Network Analysis: CPM

By BYJU'S Exam Prep

Updated on: September 25th, 2023

Network analysis is an important part of project management. Project management involves the proper management of the activities in the projects. Proper management includes planning, scheduling and controlling the activities of a project in such a way that the project will complete on time. Network analysis is the analysis of the project network. these networks are the connection of the different activities of the projects.

Network analysis can be carried out with the help of many methods, including CPM. Nowadays, CPM and PERT are the methods that are more popular for network analysis. This article contains fundamental notes on the Network Analysis topic of the “Construction Planning and Management” subject.

What is Network Analysis in Project Management?

Project management is evolved to coordinate and control all project activities efficiently and cost-effectively. In project management, a network connects the different activities or tasks. Let’s understand the features of project management. Here some features of project management are listed below. These features of the project will help in the network analysis. Let’s understand these features:

  • A project has identifiable beginning and endpoints.
  • Each project can be broken down into several identifiable activities, which will consume time and other resources during their completion.
  • A project is scheduled to be completed by a target date.
  • A project is usually large and complex and has many interrelated activities.
  • The execution of the project activities is always subjected to some uncertainties and risks.

Network Analysis Techniques

There are many network analysis techniques available, including CPM and PERT. These network analysis techniques are the Gantt chart, Bar chart, etc. These techniques are discussed one by one.

Gantt Chart

The predecessor to network techniques, the Gantt Chart, was developed, during world war I, by Henry L Gantt, for production scheduling. Here an example of a Gantt chart is shown below.


The Gantt chart was later modified to a bar chart, which was an important tool in the project and production schedule.

Bar Chart

The bar chart is a modification of the Gantt Chart. Here an example of the Bar chart is shown below.


Milestone chart

The bar charts then developed into milestone charts and network techniques such as CPM and PERT. The bar chart didn’t give information about critical activity and interdependence among activities. A bar chart is activity-oriented, while a milestone chart is event-oriented.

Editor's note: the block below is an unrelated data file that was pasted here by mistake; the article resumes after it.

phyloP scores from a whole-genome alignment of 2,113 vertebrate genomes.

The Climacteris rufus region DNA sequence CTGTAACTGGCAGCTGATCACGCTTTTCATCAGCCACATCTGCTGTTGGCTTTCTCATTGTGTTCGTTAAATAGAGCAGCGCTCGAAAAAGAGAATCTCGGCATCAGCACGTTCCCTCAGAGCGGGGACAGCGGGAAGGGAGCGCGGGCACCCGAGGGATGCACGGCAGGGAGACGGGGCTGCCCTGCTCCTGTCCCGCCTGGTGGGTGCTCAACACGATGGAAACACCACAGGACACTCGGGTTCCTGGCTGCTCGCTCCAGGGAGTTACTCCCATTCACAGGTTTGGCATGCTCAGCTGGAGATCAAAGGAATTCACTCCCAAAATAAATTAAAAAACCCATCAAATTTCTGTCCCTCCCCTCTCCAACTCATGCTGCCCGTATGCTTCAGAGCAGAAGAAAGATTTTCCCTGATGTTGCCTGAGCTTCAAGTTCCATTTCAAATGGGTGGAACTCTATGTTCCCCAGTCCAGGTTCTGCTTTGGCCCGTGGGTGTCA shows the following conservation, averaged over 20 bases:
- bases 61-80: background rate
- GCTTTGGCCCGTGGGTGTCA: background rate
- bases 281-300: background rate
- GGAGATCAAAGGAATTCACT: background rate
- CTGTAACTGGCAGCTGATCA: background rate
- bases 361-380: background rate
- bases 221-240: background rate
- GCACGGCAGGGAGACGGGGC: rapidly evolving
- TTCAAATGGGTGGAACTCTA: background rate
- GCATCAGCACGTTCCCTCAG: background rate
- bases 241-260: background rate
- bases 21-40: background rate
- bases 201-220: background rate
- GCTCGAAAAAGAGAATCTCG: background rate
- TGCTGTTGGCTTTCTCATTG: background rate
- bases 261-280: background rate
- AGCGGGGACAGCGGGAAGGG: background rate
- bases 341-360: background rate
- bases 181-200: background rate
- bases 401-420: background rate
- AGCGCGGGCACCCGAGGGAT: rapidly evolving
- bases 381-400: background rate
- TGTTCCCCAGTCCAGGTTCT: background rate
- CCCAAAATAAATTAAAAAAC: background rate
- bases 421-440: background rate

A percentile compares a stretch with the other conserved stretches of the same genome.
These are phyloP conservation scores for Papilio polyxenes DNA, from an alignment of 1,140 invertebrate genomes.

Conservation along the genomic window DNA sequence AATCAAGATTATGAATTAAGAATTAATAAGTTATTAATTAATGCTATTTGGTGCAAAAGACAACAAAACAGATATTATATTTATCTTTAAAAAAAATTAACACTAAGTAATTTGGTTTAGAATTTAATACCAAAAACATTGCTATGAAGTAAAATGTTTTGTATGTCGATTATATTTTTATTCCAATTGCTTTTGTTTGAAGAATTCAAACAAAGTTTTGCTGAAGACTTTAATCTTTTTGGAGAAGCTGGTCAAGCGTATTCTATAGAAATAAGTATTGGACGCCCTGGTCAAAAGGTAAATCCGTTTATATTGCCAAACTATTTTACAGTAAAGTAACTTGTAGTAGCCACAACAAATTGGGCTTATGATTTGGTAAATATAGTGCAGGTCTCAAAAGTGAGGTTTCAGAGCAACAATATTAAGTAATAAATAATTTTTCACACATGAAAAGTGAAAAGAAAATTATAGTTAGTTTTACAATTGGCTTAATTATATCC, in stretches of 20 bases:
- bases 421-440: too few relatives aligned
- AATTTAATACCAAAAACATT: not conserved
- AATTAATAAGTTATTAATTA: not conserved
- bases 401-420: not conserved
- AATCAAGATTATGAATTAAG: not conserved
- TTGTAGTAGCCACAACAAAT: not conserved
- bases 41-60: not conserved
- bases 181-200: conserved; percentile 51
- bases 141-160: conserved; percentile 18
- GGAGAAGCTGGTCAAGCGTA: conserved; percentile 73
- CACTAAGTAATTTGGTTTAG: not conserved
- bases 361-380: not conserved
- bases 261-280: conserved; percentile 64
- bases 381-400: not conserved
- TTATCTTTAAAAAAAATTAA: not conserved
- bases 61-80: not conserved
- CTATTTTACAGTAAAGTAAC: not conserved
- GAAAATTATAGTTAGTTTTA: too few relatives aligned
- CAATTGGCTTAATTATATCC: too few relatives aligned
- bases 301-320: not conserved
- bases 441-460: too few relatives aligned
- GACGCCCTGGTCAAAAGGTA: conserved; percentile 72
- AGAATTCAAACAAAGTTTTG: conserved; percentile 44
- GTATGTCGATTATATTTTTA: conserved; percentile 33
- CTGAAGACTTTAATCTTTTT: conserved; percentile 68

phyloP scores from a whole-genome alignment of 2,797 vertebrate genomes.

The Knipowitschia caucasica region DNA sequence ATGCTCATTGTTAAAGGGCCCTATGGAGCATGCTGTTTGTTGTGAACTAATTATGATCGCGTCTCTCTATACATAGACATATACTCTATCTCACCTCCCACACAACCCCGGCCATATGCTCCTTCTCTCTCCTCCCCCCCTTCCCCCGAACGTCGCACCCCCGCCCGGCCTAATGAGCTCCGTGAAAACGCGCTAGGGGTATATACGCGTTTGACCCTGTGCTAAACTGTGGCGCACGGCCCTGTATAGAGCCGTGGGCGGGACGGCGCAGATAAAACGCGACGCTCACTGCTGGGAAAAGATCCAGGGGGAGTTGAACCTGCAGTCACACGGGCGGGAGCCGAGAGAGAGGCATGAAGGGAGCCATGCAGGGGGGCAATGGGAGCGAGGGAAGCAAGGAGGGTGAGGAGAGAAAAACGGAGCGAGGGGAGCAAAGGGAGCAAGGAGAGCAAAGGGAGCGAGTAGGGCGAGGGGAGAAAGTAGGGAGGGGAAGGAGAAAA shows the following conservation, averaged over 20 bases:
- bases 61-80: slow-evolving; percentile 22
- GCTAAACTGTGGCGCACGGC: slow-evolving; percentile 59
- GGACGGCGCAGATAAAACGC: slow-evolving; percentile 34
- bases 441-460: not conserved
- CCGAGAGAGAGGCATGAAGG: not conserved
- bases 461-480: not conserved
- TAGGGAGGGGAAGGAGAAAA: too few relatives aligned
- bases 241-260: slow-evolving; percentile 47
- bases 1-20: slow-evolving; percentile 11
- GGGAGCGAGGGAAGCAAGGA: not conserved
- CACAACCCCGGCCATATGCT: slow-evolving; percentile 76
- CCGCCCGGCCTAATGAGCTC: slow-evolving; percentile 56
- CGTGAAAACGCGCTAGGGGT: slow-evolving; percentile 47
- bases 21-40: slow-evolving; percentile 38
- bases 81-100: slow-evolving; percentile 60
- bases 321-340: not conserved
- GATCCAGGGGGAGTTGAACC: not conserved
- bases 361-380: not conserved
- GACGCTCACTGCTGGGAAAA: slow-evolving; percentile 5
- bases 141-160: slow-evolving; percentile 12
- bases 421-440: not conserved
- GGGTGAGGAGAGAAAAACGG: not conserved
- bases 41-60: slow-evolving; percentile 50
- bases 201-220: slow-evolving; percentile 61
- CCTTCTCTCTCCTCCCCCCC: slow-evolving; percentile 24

Network Construction

A network is the graphical representation of the project activities arranged in a logical sequence, depicting all the interrelationships among them. A network consists of activities and events. Network construction is the foremost step of network analysis. Here different terms of a network are explained below.


An activity is a physically identifiable part of a project which consumes both time and resources. An arrow in a network diagram represents activity. The head of an arrow represents the start of the activity, and the tail of the arrow represents its end. The activity description and its estimated completion time are written along the arrow. Activity in the network can be represented in several ways: (i) by numbers of its head and tail events (i.e., 10-20 etc.), and (ii) by a letter code (i.e., A, B etc.). All those activities, which must be completed before the start of the activity under consideration, are called their predecessor activities. All those activities, which must follow the activity under consideration, are called their successor activities.


An activity used to maintain the pre-defined precedence relationship only during the construction of the project network is called a dummy activity. A dotted arrow represents a dummy activity and does not consume time and resources.


An unbroken chain of activities between any two events is called a path.


An event represents the accomplishment of some task. In a network diagram, the beginning and end of an activity are represented as events. Each event is represented as a node in a network diagram. An event does not consume any time or resources. Each network diagram starts with an initial event and ends at a terminal event.